The Science of Resisting Change

Some people thrive on change. David Perkins, a professor of psychological science at Ball State University, says seeking thrills or being open-minded is related to personality. More often, however, change feels like a threat.

Biologically, change causes a few things to happen to the brain. Mona Fishbane, a licensed clinical psychologist, writes about how neurons operate to form habits. Brain cells communicate with one another as one neuron releases chemicals that are picked up by the receptors of the next neuron. This happens billions of times. These interconnected neurons become circuits that maintain our habits.

Think of these neurons as a group of friends. When someone picks up a new behavior, one friend notices and goes to tell another friend. This action continues until a large group of friends have all gathered and connected. Breaking habits can be hard for most people, as change tries to disrupt these groups of neurons that have built up over time. Once the brain adapts, the process starts all over again. Circuits of neurons control our habits, and our habits strengthen the circuits.

But that’s exactly how the brain is supposed to work, says Larry Richard, an expert on the psychology of lawyer behavior. Just as they are able to learn and adopt certain patterns, humans are wired to detect change.

This change can be as simple as a loud noise in a quiet room. Upon hearing it, the person’s understanding of their surroundings shifts. As the mind processes change, a lot of responses can occur. People who tend to have more anxiety might hear the noise and instantly start looking for where it came from and why it happened.This is an entirely normal reaction, Richard says, as the brain just tries to keep us safe. Others have better psychological resilience, meaning they might hear the noise and shrug it off immediately. The way people adapt to change is genetic, but it is unlike most genetic personality traits in that it’s easy to train.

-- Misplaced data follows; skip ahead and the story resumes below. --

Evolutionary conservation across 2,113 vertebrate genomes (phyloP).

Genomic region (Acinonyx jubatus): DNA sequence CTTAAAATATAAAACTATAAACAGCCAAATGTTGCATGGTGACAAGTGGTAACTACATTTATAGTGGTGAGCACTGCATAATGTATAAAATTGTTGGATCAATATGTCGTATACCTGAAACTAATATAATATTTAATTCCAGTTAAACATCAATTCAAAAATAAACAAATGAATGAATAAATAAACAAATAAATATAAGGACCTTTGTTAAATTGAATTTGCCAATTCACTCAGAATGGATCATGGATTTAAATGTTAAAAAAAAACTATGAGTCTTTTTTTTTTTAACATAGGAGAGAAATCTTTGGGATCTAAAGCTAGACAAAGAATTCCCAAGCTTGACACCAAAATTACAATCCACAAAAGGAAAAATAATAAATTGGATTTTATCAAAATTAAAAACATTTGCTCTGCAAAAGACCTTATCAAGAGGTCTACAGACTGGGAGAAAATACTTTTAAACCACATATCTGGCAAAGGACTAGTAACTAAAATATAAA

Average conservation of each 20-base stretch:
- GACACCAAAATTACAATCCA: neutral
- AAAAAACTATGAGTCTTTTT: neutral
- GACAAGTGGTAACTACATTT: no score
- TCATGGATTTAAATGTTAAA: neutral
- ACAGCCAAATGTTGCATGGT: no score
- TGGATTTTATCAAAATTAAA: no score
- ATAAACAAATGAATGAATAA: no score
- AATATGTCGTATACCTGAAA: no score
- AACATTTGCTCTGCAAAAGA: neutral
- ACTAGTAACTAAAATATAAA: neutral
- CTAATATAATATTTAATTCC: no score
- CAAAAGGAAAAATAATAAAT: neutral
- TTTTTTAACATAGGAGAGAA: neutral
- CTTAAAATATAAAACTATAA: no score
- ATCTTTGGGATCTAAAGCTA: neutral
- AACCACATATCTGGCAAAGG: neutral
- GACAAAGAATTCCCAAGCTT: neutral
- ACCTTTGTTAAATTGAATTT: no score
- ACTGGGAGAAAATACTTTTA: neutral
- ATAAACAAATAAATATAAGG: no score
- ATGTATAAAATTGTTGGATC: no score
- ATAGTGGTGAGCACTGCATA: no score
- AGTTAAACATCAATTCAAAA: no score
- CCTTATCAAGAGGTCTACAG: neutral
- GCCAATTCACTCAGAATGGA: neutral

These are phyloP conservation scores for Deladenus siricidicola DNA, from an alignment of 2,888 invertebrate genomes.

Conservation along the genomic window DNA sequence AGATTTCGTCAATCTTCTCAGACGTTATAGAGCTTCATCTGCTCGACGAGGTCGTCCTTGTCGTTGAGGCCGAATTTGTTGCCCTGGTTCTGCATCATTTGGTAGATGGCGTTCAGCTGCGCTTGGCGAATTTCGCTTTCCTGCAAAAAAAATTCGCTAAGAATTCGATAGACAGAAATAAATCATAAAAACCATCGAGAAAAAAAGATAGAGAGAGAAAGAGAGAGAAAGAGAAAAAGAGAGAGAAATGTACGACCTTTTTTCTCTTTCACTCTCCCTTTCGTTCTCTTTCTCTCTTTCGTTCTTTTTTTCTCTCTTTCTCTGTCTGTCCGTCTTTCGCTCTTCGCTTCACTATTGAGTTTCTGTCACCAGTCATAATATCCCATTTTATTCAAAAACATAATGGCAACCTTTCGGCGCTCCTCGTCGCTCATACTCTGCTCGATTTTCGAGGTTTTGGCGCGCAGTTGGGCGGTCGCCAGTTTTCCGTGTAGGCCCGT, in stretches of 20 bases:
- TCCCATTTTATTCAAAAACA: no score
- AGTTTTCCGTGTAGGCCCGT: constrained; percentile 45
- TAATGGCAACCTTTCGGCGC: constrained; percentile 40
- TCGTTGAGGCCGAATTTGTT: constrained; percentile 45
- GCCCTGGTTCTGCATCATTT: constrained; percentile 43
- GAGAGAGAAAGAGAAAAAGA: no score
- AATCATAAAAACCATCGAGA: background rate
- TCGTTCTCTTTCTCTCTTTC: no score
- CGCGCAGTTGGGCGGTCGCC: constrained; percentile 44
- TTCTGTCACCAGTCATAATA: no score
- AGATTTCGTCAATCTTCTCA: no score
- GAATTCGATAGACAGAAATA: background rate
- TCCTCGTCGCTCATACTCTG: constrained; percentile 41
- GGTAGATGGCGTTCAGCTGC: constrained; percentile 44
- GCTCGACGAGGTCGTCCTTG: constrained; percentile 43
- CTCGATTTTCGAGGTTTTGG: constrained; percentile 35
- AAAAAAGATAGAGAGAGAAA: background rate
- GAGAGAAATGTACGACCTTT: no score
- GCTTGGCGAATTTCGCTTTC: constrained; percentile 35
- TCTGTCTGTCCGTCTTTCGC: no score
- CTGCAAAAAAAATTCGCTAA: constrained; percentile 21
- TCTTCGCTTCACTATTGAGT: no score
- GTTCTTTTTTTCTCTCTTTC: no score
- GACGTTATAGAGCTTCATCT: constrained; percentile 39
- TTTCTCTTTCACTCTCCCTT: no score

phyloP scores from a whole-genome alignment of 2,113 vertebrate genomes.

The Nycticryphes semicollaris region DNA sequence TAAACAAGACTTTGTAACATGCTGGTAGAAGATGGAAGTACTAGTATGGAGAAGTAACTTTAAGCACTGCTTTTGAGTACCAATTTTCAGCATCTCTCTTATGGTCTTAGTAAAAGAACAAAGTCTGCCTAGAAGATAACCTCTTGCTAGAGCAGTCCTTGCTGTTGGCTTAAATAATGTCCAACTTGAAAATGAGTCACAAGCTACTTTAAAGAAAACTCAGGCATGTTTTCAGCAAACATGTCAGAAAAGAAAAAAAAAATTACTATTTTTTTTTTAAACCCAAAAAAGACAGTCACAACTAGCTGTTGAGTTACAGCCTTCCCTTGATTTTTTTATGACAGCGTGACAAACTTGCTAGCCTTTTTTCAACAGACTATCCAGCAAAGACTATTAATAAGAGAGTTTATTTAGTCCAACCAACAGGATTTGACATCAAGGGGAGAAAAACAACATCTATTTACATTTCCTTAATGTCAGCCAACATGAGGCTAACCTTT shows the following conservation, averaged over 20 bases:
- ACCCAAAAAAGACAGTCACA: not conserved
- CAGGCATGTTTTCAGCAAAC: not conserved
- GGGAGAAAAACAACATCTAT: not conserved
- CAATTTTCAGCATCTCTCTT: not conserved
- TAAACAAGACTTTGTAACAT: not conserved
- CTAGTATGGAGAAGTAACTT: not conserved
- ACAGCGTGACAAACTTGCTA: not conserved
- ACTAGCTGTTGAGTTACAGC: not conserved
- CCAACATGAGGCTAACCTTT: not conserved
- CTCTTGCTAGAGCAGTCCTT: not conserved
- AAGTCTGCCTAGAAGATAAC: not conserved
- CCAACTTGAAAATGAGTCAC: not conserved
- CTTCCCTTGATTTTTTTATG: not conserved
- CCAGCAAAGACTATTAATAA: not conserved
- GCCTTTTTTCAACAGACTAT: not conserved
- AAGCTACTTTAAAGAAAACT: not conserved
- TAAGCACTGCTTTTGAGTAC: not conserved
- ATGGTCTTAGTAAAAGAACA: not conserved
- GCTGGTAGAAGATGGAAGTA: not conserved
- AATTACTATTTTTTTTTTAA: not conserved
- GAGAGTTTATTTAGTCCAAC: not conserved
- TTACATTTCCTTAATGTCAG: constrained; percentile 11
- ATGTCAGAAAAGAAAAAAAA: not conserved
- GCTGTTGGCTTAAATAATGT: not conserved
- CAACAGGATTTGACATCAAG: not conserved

The Lewin’s three-stage model of change shows how people can react to change with an understanding mindset. The model explains how one can first begin to not resist the change, accept it, and reinforce it as a new normal.

People don’t necessarily resent change as much as they do the initial problem, Richard says. Knowing a problem exists can be uncomfortable for people. That’s natural. This goes along with the anxiety some people might have when they first hear a sudden loud noise: They’re hit with the feeling that something’s not right. The change is not the problem: The problem is the problem.

Brian Webster, an assistant professor of management at Ball State, says negative change has more of an impact on people than positive change. For example, Webster says losing $10 would probably influence someone more than gaining $10 would. Good change just seems less important.

Since 2009, the United States Army has been using a program called Master Resilience Training. This 10-day course, which was designed to reduce the prevalence of post-traumatic stress disorder, depression, and substance abuse, teaches people in the Army how to manage difficult circumstances and have greater flexibility when faced with change. In a poll taken by the Army National Guard, more than 90 percent of participants said the training helped increase their psychological resilience. By learning how their brains react to change, people were able to find ways to think more positively, making difficult situations a little easier to handle.

This column was originally published in the Ball Bearings fall 2018 print edition.

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